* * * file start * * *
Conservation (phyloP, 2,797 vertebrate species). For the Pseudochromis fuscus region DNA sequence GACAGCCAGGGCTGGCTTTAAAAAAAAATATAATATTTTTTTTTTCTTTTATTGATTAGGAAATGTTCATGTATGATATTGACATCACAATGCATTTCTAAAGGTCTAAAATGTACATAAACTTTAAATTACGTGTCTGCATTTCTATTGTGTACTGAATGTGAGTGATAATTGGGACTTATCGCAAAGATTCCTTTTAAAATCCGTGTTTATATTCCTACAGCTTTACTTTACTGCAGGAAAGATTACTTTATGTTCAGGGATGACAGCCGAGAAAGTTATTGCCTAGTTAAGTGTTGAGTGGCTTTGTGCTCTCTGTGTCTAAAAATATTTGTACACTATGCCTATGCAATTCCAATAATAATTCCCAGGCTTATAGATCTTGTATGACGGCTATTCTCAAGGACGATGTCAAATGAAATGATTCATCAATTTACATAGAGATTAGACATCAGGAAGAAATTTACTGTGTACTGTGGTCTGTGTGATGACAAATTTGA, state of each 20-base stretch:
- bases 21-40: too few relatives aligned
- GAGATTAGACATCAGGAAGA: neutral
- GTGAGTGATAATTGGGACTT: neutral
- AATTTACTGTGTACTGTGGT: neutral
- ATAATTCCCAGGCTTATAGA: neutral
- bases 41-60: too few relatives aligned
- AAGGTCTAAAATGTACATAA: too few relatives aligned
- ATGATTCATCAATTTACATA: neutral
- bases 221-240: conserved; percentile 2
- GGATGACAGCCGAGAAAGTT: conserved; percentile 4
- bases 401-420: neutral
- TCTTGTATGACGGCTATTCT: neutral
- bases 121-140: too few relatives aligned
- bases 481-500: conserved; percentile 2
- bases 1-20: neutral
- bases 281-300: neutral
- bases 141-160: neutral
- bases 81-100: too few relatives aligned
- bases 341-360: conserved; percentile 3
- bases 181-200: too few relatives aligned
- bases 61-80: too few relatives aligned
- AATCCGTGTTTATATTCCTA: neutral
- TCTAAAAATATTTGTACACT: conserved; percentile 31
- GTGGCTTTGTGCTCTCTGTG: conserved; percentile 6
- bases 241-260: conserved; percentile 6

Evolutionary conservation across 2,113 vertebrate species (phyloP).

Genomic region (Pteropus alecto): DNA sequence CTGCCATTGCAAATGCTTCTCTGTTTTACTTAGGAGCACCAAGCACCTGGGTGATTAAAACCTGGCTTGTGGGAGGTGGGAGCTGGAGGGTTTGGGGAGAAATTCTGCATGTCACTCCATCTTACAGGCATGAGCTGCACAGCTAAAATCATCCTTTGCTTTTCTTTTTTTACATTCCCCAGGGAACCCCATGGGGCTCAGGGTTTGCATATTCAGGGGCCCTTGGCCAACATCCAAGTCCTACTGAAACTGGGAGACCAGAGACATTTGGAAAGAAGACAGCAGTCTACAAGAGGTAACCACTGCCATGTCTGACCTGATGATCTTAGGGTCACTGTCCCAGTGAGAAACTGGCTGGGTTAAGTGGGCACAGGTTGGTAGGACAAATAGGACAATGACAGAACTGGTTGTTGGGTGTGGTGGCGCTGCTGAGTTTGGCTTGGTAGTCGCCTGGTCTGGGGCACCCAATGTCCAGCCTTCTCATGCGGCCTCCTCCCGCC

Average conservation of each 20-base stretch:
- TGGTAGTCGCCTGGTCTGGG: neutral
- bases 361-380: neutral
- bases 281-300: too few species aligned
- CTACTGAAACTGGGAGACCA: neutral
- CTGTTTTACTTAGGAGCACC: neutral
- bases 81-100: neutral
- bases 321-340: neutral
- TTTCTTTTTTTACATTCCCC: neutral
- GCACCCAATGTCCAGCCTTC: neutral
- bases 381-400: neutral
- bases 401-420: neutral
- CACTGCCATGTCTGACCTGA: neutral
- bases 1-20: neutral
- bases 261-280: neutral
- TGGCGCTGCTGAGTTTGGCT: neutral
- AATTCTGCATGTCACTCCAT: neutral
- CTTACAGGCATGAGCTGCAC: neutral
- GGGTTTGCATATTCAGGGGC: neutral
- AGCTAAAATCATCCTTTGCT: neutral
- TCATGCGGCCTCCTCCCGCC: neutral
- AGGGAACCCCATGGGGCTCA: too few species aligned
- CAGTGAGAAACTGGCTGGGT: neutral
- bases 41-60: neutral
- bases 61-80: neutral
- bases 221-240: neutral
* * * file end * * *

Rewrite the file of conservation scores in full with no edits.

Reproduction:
Conservation (phyloP, 2,797 vertebrate species). For the Pseudochromis fuscus region DNA sequence GACAGCCAGGGCTGGCTTTAAAAAAAAATATAATATTTTTTTTTTCTTTTATTGATTAGGAAATGTTCATGTATGATATTGACATCACAATGCATTTCTAAAGGTCTAAAATGTACATAAACTTTAAATTACGTGTCTGCATTTCTATTGTGTACTGAATGTGAGTGATAATTGGGACTTATCGCAAAGATTCCTTTTAAAATCCGTGTTTATATTCCTACAGCTTTACTTTACTGCAGGAAAGATTACTTTATGTTCAGGGATGACAGCCGAGAAAGTTATTGCCTAGTTAAGTGTTGAGTGGCTTTGTGCTCTCTGTGTCTAAAAATATTTGTACACTATGCCTATGCAATTCCAATAATAATTCCCAGGCTTATAGATCTTGTATGACGGCTATTCTCAAGGACGATGTCAAATGAAATGATTCATCAATTTACATAGAGATTAGACATCAGGAAGAAATTTACTGTGTACTGTGGTCTGTGTGATGACAAATTTGA, state of each 20-base stretch:
- bases 21-40: too few relatives aligned
- GAGATTAGACATCAGGAAGA: neutral
- GTGAGTGATAATTGGGACTT: neutral
- AATTTACTGTGTACTGTGGT: neutral
- ATAATTCCCAGGCTTATAGA: neutral
- bases 41-60: too few relatives aligned
- AAGGTCTAAAATGTACATAA: too few relatives aligned
- ATGATTCATCAATTTACATA: neutral
- bases 221-240: conserved; percentile 2
- GGATGACAGCCGAGAAAGTT: conserved; percentile 4
- bases 401-420: neutral
- TCTTGTATGACGGCTATTCT: neutral
- bases 121-140: too few relatives aligned
- bases 481-500: conserved; percentile 2
- bases 1-20: neutral
- bases 281-300: neutral
- bases 141-160: neutral
- bases 81-100: too few relatives aligned
- bases 341-360: conserved; percentile 3
- bases 181-200: too few relatives aligned
- bases 61-80: too few relatives aligned
- AATCCGTGTTTATATTCCTA: neutral
- TCTAAAAATATTTGTACACT: conserved; percentile 31
- GTGGCTTTGTGCTCTCTGTG: conserved; percentile 6
- bases 241-260: conserved; percentile 6

Evolutionary conservation across 2,113 vertebrate species (phyloP).

Genomic region (Pteropus alecto): DNA sequence CTGCCATTGCAAATGCTTCTCTGTTTTACTTAGGAGCACCAAGCACCTGGGTGATTAAAACCTGGCTTGTGGGAGGTGGGAGCTGGAGGGTTTGGGGAGAAATTCTGCATGTCACTCCATCTTACAGGCATGAGCTGCACAGCTAAAATCATCCTTTGCTTTTCTTTTTTTACATTCCCCAGGGAACCCCATGGGGCTCAGGGTTTGCATATTCAGGGGCCCTTGGCCAACATCCAAGTCCTACTGAAACTGGGAGACCAGAGACATTTGGAAAGAAGACAGCAGTCTACAAGAGGTAACCACTGCCATGTCTGACCTGATGATCTTAGGGTCACTGTCCCAGTGAGAAACTGGCTGGGTTAAGTGGGCACAGGTTGGTAGGACAAATAGGACAATGACAGAACTGGTTGTTGGGTGTGGTGGCGCTGCTGAGTTTGGCTTGGTAGTCGCCTGGTCTGGGGCACCCAATGTCCAGCCTTCTCATGCGGCCTCCTCCCGCC

Average conservation of each 20-base stretch:
- TGGTAGTCGCCTGGTCTGGG: neutral
- bases 361-380: neutral
- bases 281-300: too few species aligned
- CTACTGAAACTGGGAGACCA: neutral
- CTGTTTTACTTAGGAGCACC: neutral
- bases 81-100: neutral
- bases 321-340: neutral
- TTTCTTTTTTTACATTCCCC: neutral
- GCACCCAATGTCCAGCCTTC: neutral
- bases 381-400: neutral
- bases 401-420: neutral
- CACTGCCATGTCTGACCTGA: neutral
- bases 1-20: neutral
- bases 261-280: neutral
- TGGCGCTGCTGAGTTTGGCT: neutral
- AATTCTGCATGTCACTCCAT: neutral
- CTTACAGGCATGAGCTGCAC: neutral
- GGGTTTGCATATTCAGGGGC: neutral
- AGCTAAAATCATCCTTTGCT: neutral
- TCATGCGGCCTCCTCCCGCC: neutral
- AGGGAACCCCATGGGGCTCA: too few species aligned
- CAGTGAGAAACTGGCTGGGT: neutral
- bases 41-60: neutral
- bases 61-80: neutral
- bases 221-240: neutral